”We encourage innovative and risk intensive projects, and we really are very selective,” reveals Isbom. “We don’t take anything either – just the most innovative and newest ideas. Our funds come from a budget at the Ministry of Employment and Economy from the Ministry of Trade and Industry.”
Despite providing low-interest loans and grants for a number of industries distinct from game making, a substantial amount is still available to developers. Tekes boasts a budget in 2009 of almost €600 million, much of which it can put towards assisting the relatively low number of companies designing and creating games in Finland. Tekes is a non-profit organisation, and as such take no equity or IP ownership, and has no sway over decisions that are part of the creative process.
“Innovation is very important to us,” affirms Isbom. “So we look at research and development quite broadly, meaning we can finance game development, and the likes of feasibility studies and market studies. Additionally, we also finance industrial projects as well as research projects at universities, meaning we have a great deal to offer.”
In 2008, Tekes supported almost 2000 projects with a €516 million budget, meaning game companies faced strong competition from other risk intensive technology sectors out to secure financial aid. However, as studios like Housemarque, Digital Chocolate and Secret Exit continue to showcase the capability of Finnish developers and meet with commercial success and critical acclaim, the government is offering increased benefits to an industry deemed to be extremely important to progress in the country.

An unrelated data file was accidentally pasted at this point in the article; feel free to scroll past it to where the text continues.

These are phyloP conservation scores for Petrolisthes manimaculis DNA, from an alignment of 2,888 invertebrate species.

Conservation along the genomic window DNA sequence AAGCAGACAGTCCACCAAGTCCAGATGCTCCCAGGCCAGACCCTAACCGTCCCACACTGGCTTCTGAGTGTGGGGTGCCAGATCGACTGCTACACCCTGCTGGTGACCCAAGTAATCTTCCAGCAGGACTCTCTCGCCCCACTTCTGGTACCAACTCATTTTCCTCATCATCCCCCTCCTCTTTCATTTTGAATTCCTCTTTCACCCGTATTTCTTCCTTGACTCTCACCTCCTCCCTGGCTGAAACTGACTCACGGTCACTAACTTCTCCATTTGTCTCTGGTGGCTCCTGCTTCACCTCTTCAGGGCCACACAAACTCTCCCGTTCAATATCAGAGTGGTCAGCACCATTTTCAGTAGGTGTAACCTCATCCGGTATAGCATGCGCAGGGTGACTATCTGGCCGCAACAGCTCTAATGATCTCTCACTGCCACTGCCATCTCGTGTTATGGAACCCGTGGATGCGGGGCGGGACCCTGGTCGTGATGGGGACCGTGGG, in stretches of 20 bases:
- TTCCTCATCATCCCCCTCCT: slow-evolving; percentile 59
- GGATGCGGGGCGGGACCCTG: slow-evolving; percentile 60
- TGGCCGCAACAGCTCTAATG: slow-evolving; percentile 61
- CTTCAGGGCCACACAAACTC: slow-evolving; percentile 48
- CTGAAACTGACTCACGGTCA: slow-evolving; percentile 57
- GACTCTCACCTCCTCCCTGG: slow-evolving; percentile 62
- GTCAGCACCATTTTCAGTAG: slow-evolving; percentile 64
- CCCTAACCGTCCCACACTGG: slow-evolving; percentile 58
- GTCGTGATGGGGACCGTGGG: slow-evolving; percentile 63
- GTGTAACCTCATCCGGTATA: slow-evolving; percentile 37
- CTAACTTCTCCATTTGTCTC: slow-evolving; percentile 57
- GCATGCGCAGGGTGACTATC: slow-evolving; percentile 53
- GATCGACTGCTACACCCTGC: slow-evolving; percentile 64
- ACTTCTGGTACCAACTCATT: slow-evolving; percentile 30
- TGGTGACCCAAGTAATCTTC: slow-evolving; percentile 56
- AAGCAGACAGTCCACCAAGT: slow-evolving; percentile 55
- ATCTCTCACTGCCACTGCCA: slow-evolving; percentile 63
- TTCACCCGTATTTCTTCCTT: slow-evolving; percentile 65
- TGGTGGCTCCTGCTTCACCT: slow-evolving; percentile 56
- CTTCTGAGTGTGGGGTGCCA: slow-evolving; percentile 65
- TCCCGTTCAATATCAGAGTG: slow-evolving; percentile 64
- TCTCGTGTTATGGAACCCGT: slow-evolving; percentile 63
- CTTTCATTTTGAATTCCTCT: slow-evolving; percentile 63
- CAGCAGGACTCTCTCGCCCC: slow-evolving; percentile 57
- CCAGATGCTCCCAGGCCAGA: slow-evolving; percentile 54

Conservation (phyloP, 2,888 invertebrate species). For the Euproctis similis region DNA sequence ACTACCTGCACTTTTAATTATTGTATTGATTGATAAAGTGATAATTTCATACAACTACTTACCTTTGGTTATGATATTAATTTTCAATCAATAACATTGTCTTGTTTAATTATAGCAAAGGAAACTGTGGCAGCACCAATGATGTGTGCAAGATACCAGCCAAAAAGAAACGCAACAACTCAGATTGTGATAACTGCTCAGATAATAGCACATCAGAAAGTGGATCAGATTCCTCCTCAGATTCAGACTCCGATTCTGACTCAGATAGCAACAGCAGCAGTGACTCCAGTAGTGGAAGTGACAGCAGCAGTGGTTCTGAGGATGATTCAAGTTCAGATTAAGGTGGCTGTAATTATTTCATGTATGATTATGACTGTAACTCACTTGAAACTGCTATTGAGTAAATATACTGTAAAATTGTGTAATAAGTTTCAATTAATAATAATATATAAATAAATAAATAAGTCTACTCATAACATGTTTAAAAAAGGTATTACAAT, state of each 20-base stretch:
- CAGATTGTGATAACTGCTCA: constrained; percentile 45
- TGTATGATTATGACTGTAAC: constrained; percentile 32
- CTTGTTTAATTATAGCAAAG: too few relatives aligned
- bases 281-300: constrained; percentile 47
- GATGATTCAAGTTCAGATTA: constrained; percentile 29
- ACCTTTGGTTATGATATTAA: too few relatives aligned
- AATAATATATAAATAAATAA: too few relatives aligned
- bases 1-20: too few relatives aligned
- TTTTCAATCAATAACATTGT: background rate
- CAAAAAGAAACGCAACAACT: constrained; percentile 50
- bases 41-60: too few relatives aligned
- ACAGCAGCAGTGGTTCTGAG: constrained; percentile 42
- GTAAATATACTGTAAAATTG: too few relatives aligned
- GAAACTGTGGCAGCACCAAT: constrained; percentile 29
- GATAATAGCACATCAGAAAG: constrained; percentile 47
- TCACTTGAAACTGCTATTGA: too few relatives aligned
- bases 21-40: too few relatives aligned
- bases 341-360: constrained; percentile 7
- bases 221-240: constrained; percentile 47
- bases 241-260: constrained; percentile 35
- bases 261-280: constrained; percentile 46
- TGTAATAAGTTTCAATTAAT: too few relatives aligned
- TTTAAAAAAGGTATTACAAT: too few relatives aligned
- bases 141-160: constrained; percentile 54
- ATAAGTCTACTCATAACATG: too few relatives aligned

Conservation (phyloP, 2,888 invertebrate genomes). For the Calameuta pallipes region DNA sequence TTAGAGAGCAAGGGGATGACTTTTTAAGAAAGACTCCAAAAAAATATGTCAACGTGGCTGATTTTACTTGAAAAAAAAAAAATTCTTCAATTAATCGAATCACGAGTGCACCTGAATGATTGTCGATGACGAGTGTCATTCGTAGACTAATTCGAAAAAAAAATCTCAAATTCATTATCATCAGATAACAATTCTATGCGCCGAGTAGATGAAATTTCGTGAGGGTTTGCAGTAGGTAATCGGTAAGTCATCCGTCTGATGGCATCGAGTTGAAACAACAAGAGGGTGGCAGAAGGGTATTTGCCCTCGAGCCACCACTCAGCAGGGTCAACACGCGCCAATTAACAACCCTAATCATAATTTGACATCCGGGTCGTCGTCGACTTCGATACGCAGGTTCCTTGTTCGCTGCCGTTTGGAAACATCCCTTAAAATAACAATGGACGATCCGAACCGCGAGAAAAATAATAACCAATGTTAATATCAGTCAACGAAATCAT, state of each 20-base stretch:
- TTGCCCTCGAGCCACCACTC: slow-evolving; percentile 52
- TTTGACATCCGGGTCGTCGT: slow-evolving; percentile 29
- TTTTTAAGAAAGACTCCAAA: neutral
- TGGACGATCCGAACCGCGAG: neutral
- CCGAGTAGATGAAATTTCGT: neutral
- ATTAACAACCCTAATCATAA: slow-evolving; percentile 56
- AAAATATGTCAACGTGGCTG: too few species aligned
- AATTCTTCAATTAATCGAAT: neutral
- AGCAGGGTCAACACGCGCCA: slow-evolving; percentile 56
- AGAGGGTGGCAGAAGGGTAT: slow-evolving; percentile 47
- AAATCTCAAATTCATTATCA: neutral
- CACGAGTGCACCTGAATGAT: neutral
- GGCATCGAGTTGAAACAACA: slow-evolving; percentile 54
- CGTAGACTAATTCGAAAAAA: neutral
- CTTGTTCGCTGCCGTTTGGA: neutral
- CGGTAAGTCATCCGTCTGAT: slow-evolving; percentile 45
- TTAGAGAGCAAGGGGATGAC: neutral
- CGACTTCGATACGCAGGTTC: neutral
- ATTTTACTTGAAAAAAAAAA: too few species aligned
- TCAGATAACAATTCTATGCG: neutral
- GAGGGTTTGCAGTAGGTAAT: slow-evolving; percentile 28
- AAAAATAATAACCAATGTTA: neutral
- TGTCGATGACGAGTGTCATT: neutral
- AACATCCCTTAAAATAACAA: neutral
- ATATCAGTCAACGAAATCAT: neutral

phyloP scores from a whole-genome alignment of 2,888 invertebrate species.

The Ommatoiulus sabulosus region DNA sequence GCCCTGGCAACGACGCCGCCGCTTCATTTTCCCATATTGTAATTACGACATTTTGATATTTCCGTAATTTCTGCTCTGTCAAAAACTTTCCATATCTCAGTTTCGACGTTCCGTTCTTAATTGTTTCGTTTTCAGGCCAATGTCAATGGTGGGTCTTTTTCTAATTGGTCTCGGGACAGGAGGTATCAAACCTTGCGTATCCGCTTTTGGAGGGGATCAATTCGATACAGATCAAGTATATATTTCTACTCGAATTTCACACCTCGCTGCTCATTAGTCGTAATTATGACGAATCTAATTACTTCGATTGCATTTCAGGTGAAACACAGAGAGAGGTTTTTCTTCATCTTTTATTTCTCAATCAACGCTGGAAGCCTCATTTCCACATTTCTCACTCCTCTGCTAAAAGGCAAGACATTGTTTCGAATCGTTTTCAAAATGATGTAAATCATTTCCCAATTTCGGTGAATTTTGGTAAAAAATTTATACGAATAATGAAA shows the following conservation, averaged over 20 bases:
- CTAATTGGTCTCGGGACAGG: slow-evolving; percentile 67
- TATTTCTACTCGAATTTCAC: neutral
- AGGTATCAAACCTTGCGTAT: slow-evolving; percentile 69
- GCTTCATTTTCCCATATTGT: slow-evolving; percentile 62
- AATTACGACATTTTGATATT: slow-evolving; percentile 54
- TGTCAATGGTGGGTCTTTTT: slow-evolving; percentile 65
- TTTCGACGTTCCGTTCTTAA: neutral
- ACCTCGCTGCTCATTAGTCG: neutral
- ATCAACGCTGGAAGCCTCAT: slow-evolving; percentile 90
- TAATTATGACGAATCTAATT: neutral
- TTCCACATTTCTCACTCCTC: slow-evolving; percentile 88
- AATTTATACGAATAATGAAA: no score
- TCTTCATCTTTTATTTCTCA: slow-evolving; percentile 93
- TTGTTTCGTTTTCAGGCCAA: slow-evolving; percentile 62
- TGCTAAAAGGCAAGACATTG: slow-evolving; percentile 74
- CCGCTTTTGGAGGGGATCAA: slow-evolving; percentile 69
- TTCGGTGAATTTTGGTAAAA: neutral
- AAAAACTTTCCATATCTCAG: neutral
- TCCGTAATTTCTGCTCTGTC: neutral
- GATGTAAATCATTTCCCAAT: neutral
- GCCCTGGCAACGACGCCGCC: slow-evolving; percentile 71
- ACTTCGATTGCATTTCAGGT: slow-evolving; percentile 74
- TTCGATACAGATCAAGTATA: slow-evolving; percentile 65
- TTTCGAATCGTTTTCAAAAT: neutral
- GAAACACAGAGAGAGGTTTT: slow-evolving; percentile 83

“Tekes has identified games as a strategically important research and development area and thus one of the key focus areas. Around €10 million were targeted for game companies in 2008 via the Verso programme,” says Isbom.
Verso, towards which Tekes is providing €56 million of a €120 million budget, is a market-orientated initiative specifically designed to boost the success of the country’s software industry by networking both businesses and research internationally. Its description may sound much like the hyperbole of an excited organisational body, but the reality is already proving a number of game companies with support, including Bugbear, which worked on its Bugbear Game Framework development platform within Verso.
In 2007 alone Tekes subsidies covered almost 30 per cent of the research and development investment of game studios in Finland, and 24 of the 45 companies surveyed in 2008 by Neogames indicated that they had received Tekes funding for R&D, exports or both in the two years the study covered.
Along with the Avek digital demo funding programme, support from the Nordic Game organisation, and EU Media Programming financing assistance, Finnish developers enjoy benefits some of their equivalents in other territories could only dream of.
It’s tempting to paint a picture of Finland as a Mecca for developers, untarnished by the problems all too familiar to other countries, but even in this land of promise there are problem areas.